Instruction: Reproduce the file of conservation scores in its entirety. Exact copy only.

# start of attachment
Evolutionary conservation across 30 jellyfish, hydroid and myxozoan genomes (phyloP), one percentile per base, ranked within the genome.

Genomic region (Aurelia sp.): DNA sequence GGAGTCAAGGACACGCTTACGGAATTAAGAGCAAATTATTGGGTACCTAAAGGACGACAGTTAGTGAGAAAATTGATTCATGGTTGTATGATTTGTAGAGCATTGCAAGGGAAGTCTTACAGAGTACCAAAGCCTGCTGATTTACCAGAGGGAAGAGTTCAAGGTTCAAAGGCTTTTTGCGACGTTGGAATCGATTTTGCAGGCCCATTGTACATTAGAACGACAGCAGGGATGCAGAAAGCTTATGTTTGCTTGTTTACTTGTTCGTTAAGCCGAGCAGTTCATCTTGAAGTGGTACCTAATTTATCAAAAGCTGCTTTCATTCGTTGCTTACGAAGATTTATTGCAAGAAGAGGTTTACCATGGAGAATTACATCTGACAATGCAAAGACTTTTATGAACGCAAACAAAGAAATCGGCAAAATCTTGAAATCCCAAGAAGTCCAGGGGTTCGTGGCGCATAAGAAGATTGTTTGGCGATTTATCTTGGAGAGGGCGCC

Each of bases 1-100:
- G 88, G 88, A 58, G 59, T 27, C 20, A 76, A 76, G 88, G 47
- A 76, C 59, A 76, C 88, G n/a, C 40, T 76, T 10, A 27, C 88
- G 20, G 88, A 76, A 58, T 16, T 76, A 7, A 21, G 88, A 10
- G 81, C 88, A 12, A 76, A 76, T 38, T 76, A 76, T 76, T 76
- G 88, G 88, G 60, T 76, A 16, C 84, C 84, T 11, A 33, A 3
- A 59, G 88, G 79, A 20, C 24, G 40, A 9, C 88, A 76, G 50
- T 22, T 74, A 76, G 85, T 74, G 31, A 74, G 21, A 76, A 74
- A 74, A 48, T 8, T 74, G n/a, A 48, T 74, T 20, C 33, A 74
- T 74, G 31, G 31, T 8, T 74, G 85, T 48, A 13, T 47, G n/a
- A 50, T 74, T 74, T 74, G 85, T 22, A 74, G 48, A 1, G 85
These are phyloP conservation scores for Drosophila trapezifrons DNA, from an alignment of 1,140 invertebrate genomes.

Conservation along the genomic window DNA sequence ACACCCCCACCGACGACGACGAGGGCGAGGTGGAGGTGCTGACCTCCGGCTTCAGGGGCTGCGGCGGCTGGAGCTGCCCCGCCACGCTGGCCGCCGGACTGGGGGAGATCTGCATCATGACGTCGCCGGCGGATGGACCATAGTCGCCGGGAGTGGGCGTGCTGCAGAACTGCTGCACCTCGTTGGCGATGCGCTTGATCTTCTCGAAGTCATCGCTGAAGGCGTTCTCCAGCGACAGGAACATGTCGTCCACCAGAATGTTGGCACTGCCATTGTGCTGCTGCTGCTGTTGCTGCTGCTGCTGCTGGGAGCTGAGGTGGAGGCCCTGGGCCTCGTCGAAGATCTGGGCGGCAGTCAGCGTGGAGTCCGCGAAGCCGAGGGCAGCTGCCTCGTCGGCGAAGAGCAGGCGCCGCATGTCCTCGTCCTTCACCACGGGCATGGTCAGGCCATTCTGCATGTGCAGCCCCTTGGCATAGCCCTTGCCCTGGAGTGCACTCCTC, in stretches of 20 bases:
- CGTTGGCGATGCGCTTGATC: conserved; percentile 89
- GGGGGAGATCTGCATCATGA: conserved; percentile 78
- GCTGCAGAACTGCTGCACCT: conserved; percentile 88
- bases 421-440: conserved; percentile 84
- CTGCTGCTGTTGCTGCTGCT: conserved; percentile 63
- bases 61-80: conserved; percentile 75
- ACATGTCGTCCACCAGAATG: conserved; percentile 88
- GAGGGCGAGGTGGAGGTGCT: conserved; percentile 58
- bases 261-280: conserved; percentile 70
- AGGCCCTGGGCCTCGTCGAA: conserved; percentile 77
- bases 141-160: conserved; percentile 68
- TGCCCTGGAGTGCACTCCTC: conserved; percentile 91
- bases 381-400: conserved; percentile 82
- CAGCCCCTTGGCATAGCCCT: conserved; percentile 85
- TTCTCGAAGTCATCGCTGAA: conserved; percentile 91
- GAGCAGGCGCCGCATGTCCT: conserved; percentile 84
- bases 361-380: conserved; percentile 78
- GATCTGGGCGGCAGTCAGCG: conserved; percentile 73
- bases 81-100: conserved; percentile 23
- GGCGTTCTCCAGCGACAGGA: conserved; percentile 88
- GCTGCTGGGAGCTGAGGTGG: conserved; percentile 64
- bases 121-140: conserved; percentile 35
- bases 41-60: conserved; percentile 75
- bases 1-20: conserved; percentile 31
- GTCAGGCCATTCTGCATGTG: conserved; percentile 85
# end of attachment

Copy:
Evolutionary conservation across 30 jellyfish, hydroid and myxozoan genomes (phyloP), one percentile per base, ranked within the genome.

Genomic region (Aurelia sp.): DNA sequence GGAGTCAAGGACACGCTTACGGAATTAAGAGCAAATTATTGGGTACCTAAAGGACGACAGTTAGTGAGAAAATTGATTCATGGTTGTATGATTTGTAGAGCATTGCAAGGGAAGTCTTACAGAGTACCAAAGCCTGCTGATTTACCAGAGGGAAGAGTTCAAGGTTCAAAGGCTTTTTGCGACGTTGGAATCGATTTTGCAGGCCCATTGTACATTAGAACGACAGCAGGGATGCAGAAAGCTTATGTTTGCTTGTTTACTTGTTCGTTAAGCCGAGCAGTTCATCTTGAAGTGGTACCTAATTTATCAAAAGCTGCTTTCATTCGTTGCTTACGAAGATTTATTGCAAGAAGAGGTTTACCATGGAGAATTACATCTGACAATGCAAAGACTTTTATGAACGCAAACAAAGAAATCGGCAAAATCTTGAAATCCCAAGAAGTCCAGGGGTTCGTGGCGCATAAGAAGATTGTTTGGCGATTTATCTTGGAGAGGGCGCC

Each of bases 1-100:
- G 88, G 88, A 58, G 59, T 27, C 20, A 76, A 76, G 88, G 47
- A 76, C 59, A 76, C 88, G n/a, C 40, T 76, T 10, A 27, C 88
- G 20, G 88, A 76, A 58, T 16, T 76, A 7, A 21, G 88, A 10
- G 81, C 88, A 12, A 76, A 76, T 38, T 76, A 76, T 76, T 76
- G 88, G 88, G 60, T 76, A 16, C 84, C 84, T 11, A 33, A 3
- A 59, G 88, G 79, A 20, C 24, G 40, A 9, C 88, A 76, G 50
- T 22, T 74, A 76, G 85, T 74, G 31, A 74, G 21, A 76, A 74
- A 74, A 48, T 8, T 74, G n/a, A 48, T 74, T 20, C 33, A 74
- T 74, G 31, G 31, T 8, T 74, G 85, T 48, A 13, T 47, G n/a
- A 50, T 74, T 74, T 74, G 85, T 22, A 74, G 48, A 1, G 85
These are phyloP conservation scores for Drosophila trapezifrons DNA, from an alignment of 1,140 invertebrate genomes.

Conservation along the genomic window DNA sequence ACACCCCCACCGACGACGACGAGGGCGAGGTGGAGGTGCTGACCTCCGGCTTCAGGGGCTGCGGCGGCTGGAGCTGCCCCGCCACGCTGGCCGCCGGACTGGGGGAGATCTGCATCATGACGTCGCCGGCGGATGGACCATAGTCGCCGGGAGTGGGCGTGCTGCAGAACTGCTGCACCTCGTTGGCGATGCGCTTGATCTTCTCGAAGTCATCGCTGAAGGCGTTCTCCAGCGACAGGAACATGTCGTCCACCAGAATGTTGGCACTGCCATTGTGCTGCTGCTGCTGTTGCTGCTGCTGCTGCTGGGAGCTGAGGTGGAGGCCCTGGGCCTCGTCGAAGATCTGGGCGGCAGTCAGCGTGGAGTCCGCGAAGCCGAGGGCAGCTGCCTCGTCGGCGAAGAGCAGGCGCCGCATGTCCTCGTCCTTCACCACGGGCATGGTCAGGCCATTCTGCATGTGCAGCCCCTTGGCATAGCCCTTGCCCTGGAGTGCACTCCTC, in stretches of 20 bases:
- CGTTGGCGATGCGCTTGATC: conserved; percentile 89
- GGGGGAGATCTGCATCATGA: conserved; percentile 78
- GCTGCAGAACTGCTGCACCT: conserved; percentile 88
- bases 421-440: conserved; percentile 84
- CTGCTGCTGTTGCTGCTGCT: conserved; percentile 63
- bases 61-80: conserved; percentile 75
- ACATGTCGTCCACCAGAATG: conserved; percentile 88
- GAGGGCGAGGTGGAGGTGCT: conserved; percentile 58
- bases 261-280: conserved; percentile 70
- AGGCCCTGGGCCTCGTCGAA: conserved; percentile 77
- bases 141-160: conserved; percentile 68
- TGCCCTGGAGTGCACTCCTC: conserved; percentile 91
- bases 381-400: conserved; percentile 82
- CAGCCCCTTGGCATAGCCCT: conserved; percentile 85
- TTCTCGAAGTCATCGCTGAA: conserved; percentile 91
- GAGCAGGCGCCGCATGTCCT: conserved; percentile 84
- bases 361-380: conserved; percentile 78
- GATCTGGGCGGCAGTCAGCG: conserved; percentile 73
- bases 81-100: conserved; percentile 23
- GGCGTTCTCCAGCGACAGGA: conserved; percentile 88
- GCTGCTGGGAGCTGAGGTGG: conserved; percentile 64
- bases 121-140: conserved; percentile 35
- bases 41-60: conserved; percentile 75
- bases 1-20: conserved; percentile 31
- GTCAGGCCATTCTGCATGTG: conserved; percentile 85